Omaha is fortunate that President Abraham Lincoln 151 years ago chose Omaha/Council Bluffs to be the starting point of the new transcontinental railroad, creating Union Pacific, and that Peter Kiewit stayed in his hometown to grow a family construction company into a global engineering firm.
“You don't want to call it historical accident,'' said Jeff Rexhausen, a University of Cincinnati economist. “They were entrepreneurs who had success.''
But perhaps just as important as the fact the Nebraska firms were born here is that they've also decided to stay. That's certainly not a given.
Fortune 500s have been known to uproot their headquarters, particularly tending to cluster in major metroplexes like New York, Chicago and Atlanta. Seattle was rattled and stunned a decade ago when Boeing's headquarters took flight for Chicago. Chiquita, the firm whose name is synonymous with bananas, had been based in Cincinnati before a year ago deciding Charlotte, N.C., had more appeal.
As companies grow large, they often feel the need to move to a big city to be closer to capital markets or their customers, said Theresa Welbourne, director of the Center for Entrepreneurship at the University of Nebraska-Lincoln. But she said the leaders of Omaha's Fortune 500s appear to have an unusual degree of loyalty to the city.
Nonetheless, in the last quarter-century, at least two Omaha Fortune 500s did seriously ponder moves.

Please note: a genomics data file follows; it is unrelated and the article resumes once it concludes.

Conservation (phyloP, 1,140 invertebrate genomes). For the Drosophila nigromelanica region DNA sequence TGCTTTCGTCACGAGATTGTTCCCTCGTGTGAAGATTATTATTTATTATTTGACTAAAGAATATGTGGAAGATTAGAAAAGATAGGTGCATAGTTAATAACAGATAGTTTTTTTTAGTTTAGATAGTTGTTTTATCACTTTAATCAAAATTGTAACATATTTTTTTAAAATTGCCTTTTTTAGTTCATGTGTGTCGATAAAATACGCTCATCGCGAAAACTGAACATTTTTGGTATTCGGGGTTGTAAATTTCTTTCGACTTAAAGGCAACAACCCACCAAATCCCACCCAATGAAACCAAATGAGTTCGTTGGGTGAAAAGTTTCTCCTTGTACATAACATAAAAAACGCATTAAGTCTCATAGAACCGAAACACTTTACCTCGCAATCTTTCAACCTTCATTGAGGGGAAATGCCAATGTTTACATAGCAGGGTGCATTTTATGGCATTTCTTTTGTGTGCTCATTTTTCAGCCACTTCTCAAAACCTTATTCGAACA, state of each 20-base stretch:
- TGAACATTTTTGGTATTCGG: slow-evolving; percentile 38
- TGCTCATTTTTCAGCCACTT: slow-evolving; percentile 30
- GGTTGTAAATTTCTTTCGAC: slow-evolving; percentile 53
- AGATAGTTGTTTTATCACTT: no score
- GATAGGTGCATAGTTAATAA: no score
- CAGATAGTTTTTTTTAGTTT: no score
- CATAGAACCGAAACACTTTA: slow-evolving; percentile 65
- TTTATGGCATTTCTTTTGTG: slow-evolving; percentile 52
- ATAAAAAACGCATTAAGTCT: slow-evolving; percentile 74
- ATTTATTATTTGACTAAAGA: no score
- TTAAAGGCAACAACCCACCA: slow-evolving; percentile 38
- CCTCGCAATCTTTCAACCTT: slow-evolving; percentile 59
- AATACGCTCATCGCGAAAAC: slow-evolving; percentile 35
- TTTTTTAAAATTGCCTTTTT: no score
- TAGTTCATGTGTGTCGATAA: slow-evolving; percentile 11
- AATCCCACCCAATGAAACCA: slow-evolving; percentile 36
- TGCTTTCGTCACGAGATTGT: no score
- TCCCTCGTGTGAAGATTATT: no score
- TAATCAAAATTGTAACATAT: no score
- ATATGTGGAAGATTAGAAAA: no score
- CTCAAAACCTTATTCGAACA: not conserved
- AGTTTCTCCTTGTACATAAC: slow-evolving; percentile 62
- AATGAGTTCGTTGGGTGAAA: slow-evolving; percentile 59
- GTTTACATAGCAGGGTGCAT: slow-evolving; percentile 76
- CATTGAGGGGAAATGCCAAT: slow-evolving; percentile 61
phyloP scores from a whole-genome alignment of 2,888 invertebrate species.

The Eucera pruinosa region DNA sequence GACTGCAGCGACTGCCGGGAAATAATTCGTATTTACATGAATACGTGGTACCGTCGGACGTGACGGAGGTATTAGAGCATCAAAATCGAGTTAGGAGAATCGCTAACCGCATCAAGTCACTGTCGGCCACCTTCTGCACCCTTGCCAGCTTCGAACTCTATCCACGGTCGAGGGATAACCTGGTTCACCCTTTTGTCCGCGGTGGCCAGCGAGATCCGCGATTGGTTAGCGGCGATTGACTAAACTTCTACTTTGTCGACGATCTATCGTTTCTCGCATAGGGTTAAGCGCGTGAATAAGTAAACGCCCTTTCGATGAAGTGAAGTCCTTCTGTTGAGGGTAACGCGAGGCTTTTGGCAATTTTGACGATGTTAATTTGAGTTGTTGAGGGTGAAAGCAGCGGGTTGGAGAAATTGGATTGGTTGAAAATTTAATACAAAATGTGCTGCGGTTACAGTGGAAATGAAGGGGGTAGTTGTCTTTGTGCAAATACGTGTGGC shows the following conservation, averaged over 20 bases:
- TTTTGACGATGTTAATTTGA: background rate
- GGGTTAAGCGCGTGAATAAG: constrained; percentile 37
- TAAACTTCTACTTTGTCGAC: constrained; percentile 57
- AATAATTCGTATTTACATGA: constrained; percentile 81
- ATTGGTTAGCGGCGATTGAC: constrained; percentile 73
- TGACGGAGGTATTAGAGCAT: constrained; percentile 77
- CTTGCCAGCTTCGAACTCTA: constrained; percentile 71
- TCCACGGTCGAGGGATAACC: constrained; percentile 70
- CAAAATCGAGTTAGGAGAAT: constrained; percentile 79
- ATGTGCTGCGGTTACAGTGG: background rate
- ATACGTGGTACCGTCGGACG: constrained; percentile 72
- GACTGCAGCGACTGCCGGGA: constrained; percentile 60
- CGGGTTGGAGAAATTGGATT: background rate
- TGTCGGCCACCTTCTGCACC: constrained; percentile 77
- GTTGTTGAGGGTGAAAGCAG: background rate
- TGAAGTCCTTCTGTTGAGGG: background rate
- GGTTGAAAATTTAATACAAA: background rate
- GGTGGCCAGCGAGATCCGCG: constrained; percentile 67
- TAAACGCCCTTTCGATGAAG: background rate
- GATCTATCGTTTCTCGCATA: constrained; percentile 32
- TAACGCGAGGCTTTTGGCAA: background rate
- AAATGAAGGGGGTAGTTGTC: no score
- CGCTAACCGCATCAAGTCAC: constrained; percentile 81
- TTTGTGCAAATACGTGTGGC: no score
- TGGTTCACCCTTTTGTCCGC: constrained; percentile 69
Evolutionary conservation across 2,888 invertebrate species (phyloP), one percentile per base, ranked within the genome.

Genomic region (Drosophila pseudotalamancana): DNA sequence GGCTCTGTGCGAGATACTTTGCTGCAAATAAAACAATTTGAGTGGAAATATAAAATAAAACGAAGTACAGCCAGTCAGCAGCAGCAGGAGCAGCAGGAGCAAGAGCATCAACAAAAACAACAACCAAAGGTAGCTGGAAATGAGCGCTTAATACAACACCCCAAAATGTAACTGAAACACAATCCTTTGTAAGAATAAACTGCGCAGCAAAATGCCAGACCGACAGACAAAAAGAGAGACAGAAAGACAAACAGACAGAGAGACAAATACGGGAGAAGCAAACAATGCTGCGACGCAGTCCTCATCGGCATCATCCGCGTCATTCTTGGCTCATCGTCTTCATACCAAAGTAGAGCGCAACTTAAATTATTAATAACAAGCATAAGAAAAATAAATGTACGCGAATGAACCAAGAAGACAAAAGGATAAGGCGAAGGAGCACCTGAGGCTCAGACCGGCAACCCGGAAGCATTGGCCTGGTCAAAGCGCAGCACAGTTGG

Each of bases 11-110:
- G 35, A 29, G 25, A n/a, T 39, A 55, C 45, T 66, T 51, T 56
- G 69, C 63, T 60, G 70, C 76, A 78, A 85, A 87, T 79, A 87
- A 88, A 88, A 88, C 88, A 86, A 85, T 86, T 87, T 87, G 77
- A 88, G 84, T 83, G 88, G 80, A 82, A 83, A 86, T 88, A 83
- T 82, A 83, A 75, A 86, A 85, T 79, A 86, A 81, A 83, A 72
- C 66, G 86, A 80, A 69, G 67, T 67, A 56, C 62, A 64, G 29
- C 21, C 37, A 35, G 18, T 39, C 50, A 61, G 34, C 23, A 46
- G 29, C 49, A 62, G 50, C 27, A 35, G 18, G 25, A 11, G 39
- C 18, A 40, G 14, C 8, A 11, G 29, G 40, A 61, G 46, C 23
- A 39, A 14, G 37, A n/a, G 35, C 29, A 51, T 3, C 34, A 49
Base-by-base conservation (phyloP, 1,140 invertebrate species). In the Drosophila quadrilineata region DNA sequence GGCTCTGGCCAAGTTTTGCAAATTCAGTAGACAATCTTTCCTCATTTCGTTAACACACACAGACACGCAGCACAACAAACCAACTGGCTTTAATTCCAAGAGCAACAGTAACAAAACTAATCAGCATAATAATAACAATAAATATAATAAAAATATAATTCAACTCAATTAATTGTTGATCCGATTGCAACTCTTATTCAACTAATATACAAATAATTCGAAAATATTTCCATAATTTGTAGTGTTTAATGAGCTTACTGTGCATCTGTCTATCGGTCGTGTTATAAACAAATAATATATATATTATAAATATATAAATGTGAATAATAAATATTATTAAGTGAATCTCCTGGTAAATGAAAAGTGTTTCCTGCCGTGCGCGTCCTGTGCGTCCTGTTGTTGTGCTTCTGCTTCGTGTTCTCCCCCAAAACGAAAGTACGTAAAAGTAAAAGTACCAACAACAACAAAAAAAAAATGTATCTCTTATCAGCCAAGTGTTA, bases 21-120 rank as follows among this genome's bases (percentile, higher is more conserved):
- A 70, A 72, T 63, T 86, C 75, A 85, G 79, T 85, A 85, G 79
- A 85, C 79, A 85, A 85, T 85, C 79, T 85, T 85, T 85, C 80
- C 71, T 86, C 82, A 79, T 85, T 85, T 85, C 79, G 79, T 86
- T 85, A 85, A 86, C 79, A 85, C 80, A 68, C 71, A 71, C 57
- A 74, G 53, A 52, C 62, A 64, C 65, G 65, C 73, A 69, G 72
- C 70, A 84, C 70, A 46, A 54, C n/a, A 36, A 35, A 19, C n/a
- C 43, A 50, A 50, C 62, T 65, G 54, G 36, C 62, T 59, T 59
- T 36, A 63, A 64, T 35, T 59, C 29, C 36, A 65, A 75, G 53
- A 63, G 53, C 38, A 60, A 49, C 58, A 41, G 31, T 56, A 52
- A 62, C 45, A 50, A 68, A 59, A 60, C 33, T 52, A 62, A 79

In 1986, ConAgra made no secret of its intentions. Then-CEO Mike Harper said the company would move its headquarters to Tennessee without major changes in Nebraska's tax structure. The result: Nebraska passed the LB 775 business tax incentives that continue to be the backbone of the state's economic development program. ConAgra stayed.
Union Pacific more quietly debated a move just over a decade ago.
While the railroad's operational headquarters had always been based in Omaha, the much smaller corporate headquarters had been based elsewhere, first in New York, then Bethlehem, Pa., and then Dallas.
During the late 1990s, Union Pacific leaders decided to combine the two headquarters, launching a task force study on where the combined unit should be. Oklahoma City, Dallas and Denver reportedly became prime candidates.
“It got pretty close,'' said Bob Turner, a U.P. senior vice president. “There were some pretty attractive offers thrown at the company.''
U.P. considered all the costs and advantages, including its strong Omaha employee base. In the end, the railroad not only decided to consolidate the headquarters in Omaha, it also built the new headquarters tower the railroad now occupies at 14th and Douglas Streets.
For a long time, Omaha's lack of direct air service had been considered a major drawback for keeping or attracting headquarters operations to the city. But a significant increase in the number of direct flights out of Omaha's Eppley Airfield over the last two decades, along with the airport's convenient location and easy in-and-out access, appear to have made that less of an issue.